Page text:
What makes a happy career?

Growing up, were you ever told that you needed to know what you wanted to be as an adult (like, ASAP), because, the sooner you knew, the better off you’d be in life? I sure was. Throughout my formative years I heard over and over again that I needed to pick a career (a lucrative one), and spend my life pursuing that career decision to be successful.

Talk about pressure. 

How does anyone know exactly what they want to be when they grow up? Let alone what will make them a decent living and make them happy. We need the benefit of time, real world experience and perspective to come to those conclusions.

Nevertheless, I assumed that once I picked something, I’d be doing that thing for the rest of my working life, moving up the ladder until retirement.

On the contrary, job-hopping is on the rise, and like many of my fellow Millennials, my career journey hasn’t been as predictable as I was initially led to believe. I’ve tried a lot of different things, from fine arts to accounting, and it’s those varied experiences that have led me to where I am now.

Thankfully, the now is a good place. My work brings me joy and I’m proud of what I do.

So I asked myself, what is it about my career that makes me happy now, in a way I haven’t felt before? After taking some time to reflect on the experiences that have been part of my career journey, I realized the answer is a combination of five essential things.

  • Sense of purpose. My work, like that of many nonprofit professionals, is meaningful and rewarding. I get to make a positive contribution to society through the work I do everyday, and I can actually see how that work is making a difference in the lives of those we serve.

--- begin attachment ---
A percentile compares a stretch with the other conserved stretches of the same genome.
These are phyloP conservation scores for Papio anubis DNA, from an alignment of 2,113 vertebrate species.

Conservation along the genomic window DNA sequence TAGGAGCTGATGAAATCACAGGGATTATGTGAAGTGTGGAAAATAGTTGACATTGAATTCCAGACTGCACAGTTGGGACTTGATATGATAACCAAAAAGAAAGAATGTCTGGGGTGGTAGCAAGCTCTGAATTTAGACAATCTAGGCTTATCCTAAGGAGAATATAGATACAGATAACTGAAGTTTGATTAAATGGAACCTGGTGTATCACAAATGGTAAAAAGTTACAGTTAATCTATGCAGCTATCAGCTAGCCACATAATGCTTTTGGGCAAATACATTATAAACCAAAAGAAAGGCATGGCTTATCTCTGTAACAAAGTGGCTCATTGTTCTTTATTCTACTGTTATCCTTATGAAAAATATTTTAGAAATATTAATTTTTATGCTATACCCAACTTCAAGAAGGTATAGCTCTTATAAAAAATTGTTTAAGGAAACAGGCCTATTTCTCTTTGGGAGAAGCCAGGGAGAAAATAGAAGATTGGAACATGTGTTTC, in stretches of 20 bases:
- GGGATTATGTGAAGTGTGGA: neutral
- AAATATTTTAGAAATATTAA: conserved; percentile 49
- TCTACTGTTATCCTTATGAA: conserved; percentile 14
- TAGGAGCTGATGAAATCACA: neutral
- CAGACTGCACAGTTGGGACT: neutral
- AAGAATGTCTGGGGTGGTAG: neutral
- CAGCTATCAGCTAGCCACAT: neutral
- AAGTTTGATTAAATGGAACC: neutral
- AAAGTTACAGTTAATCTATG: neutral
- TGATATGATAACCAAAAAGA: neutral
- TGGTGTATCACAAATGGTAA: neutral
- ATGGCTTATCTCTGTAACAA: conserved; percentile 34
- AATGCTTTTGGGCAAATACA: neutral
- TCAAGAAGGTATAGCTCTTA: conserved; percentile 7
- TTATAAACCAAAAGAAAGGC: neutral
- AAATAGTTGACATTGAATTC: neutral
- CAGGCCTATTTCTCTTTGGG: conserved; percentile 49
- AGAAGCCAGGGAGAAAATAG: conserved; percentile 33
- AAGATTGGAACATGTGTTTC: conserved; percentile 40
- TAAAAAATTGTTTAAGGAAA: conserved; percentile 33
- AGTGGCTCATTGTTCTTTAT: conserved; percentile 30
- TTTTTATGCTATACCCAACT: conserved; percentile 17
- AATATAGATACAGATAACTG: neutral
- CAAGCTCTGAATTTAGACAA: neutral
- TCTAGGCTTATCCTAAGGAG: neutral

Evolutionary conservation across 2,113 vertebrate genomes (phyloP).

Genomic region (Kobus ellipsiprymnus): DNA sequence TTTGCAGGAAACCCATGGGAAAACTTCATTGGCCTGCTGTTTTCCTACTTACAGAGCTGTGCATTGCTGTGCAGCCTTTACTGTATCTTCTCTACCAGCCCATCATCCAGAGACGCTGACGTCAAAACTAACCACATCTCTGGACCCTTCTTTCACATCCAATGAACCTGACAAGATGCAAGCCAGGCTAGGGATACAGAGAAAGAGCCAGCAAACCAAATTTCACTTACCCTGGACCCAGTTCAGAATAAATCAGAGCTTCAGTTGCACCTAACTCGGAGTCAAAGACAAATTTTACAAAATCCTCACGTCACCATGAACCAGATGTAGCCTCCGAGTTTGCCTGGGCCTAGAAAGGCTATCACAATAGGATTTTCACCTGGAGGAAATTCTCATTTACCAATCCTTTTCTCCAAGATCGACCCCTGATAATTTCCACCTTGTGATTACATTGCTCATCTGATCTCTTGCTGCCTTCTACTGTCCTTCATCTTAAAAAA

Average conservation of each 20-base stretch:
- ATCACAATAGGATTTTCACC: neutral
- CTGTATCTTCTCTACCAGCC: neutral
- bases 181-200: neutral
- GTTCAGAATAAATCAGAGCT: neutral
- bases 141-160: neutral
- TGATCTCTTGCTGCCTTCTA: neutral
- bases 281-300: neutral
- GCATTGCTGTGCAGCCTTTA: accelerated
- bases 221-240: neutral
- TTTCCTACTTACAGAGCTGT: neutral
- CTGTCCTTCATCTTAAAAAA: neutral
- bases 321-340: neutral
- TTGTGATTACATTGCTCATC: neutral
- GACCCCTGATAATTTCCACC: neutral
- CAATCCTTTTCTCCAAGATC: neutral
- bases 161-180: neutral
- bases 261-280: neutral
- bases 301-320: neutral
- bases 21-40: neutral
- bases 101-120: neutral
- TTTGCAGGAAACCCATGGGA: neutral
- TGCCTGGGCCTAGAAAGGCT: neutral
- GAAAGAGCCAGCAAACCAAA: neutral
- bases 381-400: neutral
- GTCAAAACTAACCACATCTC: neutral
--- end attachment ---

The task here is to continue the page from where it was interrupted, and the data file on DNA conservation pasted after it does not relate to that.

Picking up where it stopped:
• People. I genuinely enjoy the people I work with. My colleagues are supportive, respectful and kind. We’re all in it together as a team, committed to the mission and working hard to achieve it. We also know how to have fun in the process. 
  • Creativity. Each day presents new challenges and opportunities. The organization is dynamic, and I get to flex my creative muscles everyday to help carry out our mission. During my morning commute, I look forward to what the day will bring, and I enjoy knowing that today will not be the same as yesterday or tomorrow.
  • Growth potential. Continued learning and development in any job is important. The opportunity to take on more responsibility with each project I work on keeps me engaged and motivated. An expanding scope of responsibility, plus the confidence that my team has in my abilities, equals more opportunity for learning and growth.
  • Flexibility. I love that I can work from anywhere with a reliable WiFi connection. While I enjoy spending time in the office and interacting directly with my team, I appreciate the option to work off-site, (and to change my schedule as needed), because it offers flexibility and encourages a healthier work-life balance.

Of course there are other things I could add to my list, but these (in addition to the more obvious things like salary and healthcare) are the essentials for me.

Defining these things was an eye-opening exercise. And, knowing what they are is at least as valuable as compensation and benefits packages.

My point is, we shouldn’t feel pressured to pick a career based on salary alone, or to stick with it if it’s not bringing us joy. It’s not an effective way to find happiness. And, working for the same company for our entire careers, or following a clear cut career path, is not the way the job market works for most of us anyway.

Of course, what makes a happy career will be different for everyone. With this in mind, we should all feel empowered to try things, sometimes very different things, and spend more time reflecting on what those different things have taught us, so we can get to where we want to go.

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